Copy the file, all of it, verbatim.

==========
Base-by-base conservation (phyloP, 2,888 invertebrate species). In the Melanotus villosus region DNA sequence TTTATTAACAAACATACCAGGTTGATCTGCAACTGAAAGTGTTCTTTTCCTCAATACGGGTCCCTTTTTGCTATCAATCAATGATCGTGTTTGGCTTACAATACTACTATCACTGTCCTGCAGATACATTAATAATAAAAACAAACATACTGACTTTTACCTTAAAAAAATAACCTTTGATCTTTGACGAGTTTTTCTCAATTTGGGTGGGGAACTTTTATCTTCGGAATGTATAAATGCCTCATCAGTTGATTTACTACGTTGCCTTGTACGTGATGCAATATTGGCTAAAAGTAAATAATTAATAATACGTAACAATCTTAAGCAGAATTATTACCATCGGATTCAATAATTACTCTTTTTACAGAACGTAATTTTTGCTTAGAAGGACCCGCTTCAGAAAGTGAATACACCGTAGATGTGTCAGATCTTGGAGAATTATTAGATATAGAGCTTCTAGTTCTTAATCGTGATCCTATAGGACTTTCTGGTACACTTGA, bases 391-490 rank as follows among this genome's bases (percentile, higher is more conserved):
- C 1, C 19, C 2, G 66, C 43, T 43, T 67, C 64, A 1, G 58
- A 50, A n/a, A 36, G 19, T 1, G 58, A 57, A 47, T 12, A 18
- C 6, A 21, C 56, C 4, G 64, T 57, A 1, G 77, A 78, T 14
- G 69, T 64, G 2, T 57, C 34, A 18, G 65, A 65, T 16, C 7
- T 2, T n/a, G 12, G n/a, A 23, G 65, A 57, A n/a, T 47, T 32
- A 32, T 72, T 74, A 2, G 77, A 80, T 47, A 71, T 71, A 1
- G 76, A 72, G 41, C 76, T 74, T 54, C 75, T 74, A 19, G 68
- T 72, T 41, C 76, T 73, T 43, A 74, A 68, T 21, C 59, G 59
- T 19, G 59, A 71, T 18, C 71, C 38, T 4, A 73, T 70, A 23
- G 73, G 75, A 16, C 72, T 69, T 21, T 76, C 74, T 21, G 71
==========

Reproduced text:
Base-by-base conservation (phyloP, 2,888 invertebrate species). In the Melanotus villosus region DNA sequence TTTATTAACAAACATACCAGGTTGATCTGCAACTGAAAGTGTTCTTTTCCTCAATACGGGTCCCTTTTTGCTATCAATCAATGATCGTGTTTGGCTTACAATACTACTATCACTGTCCTGCAGATACATTAATAATAAAAACAAACATACTGACTTTTACCTTAAAAAAATAACCTTTGATCTTTGACGAGTTTTTCTCAATTTGGGTGGGGAACTTTTATCTTCGGAATGTATAAATGCCTCATCAGTTGATTTACTACGTTGCCTTGTACGTGATGCAATATTGGCTAAAAGTAAATAATTAATAATACGTAACAATCTTAAGCAGAATTATTACCATCGGATTCAATAATTACTCTTTTTACAGAACGTAATTTTTGCTTAGAAGGACCCGCTTCAGAAAGTGAATACACCGTAGATGTGTCAGATCTTGGAGAATTATTAGATATAGAGCTTCTAGTTCTTAATCGTGATCCTATAGGACTTTCTGGTACACTTGA, bases 391-490 rank as follows among this genome's bases (percentile, higher is more conserved):
- C 1, C 19, C 2, G 66, C 43, T 43, T 67, C 64, A 1, G 58
- A 50, A n/a, A 36, G 19, T 1, G 58, A 57, A 47, T 12, A 18
- C 6, A 21, C 56, C 4, G 64, T 57, A 1, G 77, A 78, T 14
- G 69, T 64, G 2, T 57, C 34, A 18, G 65, A 65, T 16, C 7
- T 2, T n/a, G 12, G n/a, A 23, G 65, A 57, A n/a, T 47, T 32
- A 32, T 72, T 74, A 2, G 77, A 80, T 47, A 71, T 71, A 1
- G 76, A 72, G 41, C 76, T 74, T 54, C 75, T 74, A 19, G 68
- T 72, T 41, C 76, T 73, T 43, A 74, A 68, T 21, C 59, G 59
- T 19, G 59, A 71, T 18, C 71, C 38, T 4, A 73, T 70, A 23
- G 73, G 75, A 16, C 72, T 69, T 21, T 76, C 74, T 21, G 71